1. Rotate with corn, cereals, forages, onions or potatoes.
  2. Roguing is an effective means of reducing inoculum for future crops only with the small sclerotial form.
  3. Incorporate diseased crop refuse promptly to reduce sclerotial production.
  4. Do not dump infected produce near production fields as the large sclerotial form produces spores which can be blown back into the field.
  5. Prolonged flooding will reduce survival of sclerotia.
  6. See Table 3, Lettuce Disease Control. Because of its high cost, it is only recommended in fields with a history of drop or in situations of severe disease pressure.
    Or Rovral applied for grey mould control may also help to control drop.

Downy Mildew


This fungus infects lettuce leaves during cool, damp weather in the spring and again in the fall causing irregularly-shaped yellow to brown lesions. The undersides of the lesions may be covered with glistening white spores. Early infections at the seedling stage can cause stunting and death of plants.


  1. Avoid locating early and late plantings in fields with a history of downy mildew.
  2. Turn under diseased crop residues promptly to hasten breakdown of the fungus.
  3. Plant resistant varieties such as Patriot, Calgary and El Dorado for the harvest period from August to the end of the season.
  4. If a fungicide program is to be used it must begin before the disease becomes well established as it is only preventive, not curative. See Table 3, Lettuce Disease Control.

Grey Mould Rot


Grey mould is a very common fungus which sporulates profusely on dead and dying plant material. It is favoured by cool, wet conditions and on lettuce is most damaging in greenhouses and in the spring and fall crops outdoors.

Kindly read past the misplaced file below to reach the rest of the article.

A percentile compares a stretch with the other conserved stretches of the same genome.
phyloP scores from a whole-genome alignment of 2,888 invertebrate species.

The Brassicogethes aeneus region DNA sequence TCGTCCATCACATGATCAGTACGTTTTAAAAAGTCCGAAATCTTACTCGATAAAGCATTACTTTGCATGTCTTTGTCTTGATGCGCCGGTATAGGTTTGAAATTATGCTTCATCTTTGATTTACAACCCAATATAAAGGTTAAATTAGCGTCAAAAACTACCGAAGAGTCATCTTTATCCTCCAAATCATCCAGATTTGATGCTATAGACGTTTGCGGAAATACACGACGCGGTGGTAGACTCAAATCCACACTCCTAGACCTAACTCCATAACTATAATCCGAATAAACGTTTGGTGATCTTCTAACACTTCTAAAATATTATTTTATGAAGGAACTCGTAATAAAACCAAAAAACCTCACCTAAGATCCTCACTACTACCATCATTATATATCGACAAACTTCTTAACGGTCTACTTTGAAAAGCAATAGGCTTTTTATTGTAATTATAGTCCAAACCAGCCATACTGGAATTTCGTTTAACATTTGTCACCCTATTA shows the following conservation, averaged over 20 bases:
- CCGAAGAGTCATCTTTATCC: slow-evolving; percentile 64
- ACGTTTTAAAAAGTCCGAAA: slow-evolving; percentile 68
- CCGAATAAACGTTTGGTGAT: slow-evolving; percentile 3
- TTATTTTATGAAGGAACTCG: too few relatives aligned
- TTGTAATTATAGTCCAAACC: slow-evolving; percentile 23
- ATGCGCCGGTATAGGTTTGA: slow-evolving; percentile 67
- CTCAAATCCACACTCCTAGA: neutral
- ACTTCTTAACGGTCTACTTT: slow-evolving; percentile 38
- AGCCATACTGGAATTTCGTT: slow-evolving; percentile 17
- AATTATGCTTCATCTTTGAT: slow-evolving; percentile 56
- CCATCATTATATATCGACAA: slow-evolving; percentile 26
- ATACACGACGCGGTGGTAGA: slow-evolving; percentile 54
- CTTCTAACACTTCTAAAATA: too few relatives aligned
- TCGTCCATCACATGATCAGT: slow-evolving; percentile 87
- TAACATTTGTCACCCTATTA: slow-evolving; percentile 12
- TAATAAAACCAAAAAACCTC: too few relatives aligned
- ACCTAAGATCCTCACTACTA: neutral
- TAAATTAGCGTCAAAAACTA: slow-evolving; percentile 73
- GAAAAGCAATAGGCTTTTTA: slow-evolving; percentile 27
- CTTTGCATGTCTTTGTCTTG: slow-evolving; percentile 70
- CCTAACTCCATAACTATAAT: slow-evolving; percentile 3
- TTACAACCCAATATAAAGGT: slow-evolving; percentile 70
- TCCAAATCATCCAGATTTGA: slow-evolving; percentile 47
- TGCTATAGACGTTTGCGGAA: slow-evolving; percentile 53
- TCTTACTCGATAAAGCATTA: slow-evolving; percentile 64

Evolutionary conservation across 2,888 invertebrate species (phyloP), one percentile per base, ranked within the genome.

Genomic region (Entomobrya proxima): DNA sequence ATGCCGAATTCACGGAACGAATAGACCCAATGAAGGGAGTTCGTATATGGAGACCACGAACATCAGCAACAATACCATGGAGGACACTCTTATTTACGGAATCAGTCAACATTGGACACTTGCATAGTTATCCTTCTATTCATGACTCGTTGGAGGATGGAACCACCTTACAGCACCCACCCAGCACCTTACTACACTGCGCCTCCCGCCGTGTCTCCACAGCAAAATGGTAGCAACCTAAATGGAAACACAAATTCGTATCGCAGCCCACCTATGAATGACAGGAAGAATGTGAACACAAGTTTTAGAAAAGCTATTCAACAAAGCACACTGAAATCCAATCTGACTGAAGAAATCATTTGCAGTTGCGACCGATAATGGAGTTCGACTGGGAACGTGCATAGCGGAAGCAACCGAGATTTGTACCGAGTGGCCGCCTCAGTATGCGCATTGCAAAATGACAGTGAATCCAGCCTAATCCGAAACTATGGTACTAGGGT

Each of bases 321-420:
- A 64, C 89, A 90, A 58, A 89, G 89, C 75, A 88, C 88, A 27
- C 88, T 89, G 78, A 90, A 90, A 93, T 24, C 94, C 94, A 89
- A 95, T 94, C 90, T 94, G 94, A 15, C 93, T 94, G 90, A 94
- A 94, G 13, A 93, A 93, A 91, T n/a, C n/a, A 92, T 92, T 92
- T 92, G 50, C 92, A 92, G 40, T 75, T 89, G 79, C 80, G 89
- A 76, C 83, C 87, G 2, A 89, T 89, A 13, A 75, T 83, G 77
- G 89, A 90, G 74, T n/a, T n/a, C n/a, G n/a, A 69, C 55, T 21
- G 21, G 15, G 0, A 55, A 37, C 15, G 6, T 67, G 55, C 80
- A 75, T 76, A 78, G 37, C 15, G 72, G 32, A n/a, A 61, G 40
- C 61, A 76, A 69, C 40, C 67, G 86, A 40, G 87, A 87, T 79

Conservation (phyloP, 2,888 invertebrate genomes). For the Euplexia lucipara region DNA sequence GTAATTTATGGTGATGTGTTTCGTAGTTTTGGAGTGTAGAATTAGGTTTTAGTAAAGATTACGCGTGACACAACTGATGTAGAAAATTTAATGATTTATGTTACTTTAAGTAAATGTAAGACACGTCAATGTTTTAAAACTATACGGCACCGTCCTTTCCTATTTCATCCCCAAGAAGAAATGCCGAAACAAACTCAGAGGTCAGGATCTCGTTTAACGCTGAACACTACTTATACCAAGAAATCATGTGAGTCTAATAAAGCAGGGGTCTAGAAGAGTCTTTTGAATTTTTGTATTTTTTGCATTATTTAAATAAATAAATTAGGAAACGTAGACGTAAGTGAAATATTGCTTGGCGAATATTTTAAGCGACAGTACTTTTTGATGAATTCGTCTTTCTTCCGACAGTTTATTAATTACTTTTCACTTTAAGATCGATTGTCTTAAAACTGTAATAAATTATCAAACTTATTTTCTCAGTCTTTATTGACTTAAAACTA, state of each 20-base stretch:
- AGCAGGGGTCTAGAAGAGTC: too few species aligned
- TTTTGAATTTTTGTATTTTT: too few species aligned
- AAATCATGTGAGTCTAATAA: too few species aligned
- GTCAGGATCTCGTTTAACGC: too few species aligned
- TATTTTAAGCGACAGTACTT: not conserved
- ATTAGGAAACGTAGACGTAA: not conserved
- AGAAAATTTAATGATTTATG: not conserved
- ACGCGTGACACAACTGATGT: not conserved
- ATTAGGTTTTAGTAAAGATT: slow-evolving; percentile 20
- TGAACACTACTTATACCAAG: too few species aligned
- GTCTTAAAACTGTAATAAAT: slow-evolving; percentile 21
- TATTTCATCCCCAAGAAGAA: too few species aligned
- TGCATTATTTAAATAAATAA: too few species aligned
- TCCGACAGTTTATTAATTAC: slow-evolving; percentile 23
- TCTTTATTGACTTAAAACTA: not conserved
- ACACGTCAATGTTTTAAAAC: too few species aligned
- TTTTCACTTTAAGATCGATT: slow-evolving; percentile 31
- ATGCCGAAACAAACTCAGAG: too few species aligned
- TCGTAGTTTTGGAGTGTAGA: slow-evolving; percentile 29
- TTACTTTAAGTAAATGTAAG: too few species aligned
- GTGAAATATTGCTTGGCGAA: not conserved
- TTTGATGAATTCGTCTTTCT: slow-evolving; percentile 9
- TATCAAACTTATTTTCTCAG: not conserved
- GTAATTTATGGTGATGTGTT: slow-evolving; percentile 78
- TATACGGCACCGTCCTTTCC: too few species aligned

1. Improve air and soil drainage.
  2. Plow down crop refuse promptly.
  3. Do not over-fertilize with nitrogen, but provide adequate calcium nutrition.
  4. See Table 3, Lettuce Disease Control for the recommended fungicide.


Tipburn is a physiological disorder that is related to calcium deficiency and is made worse by high soil fertility and high temperatures. The initial symptoms of tipburn are small, dark-brown spots along the margins of the interior or exterior head leaves. These spots later merge and the entire margin becomes brown. Tipburn is more serious when it occurs on the internal leaves of the head because it cannot be detected and makes the heads unmarketable. The internal dead areas are ideal sites for the development of secondary rots that cause a watery breakdown of the tissue, sometimes known as slime.


There are no procedures that the grower can use that will guarantee freedom from tipburn in field-grown lettuce. The following will minimize the problem:

  1. The main control for tipburn has been the use of tolerant varieties, with Alpha, Summertime and Target showing promise locally.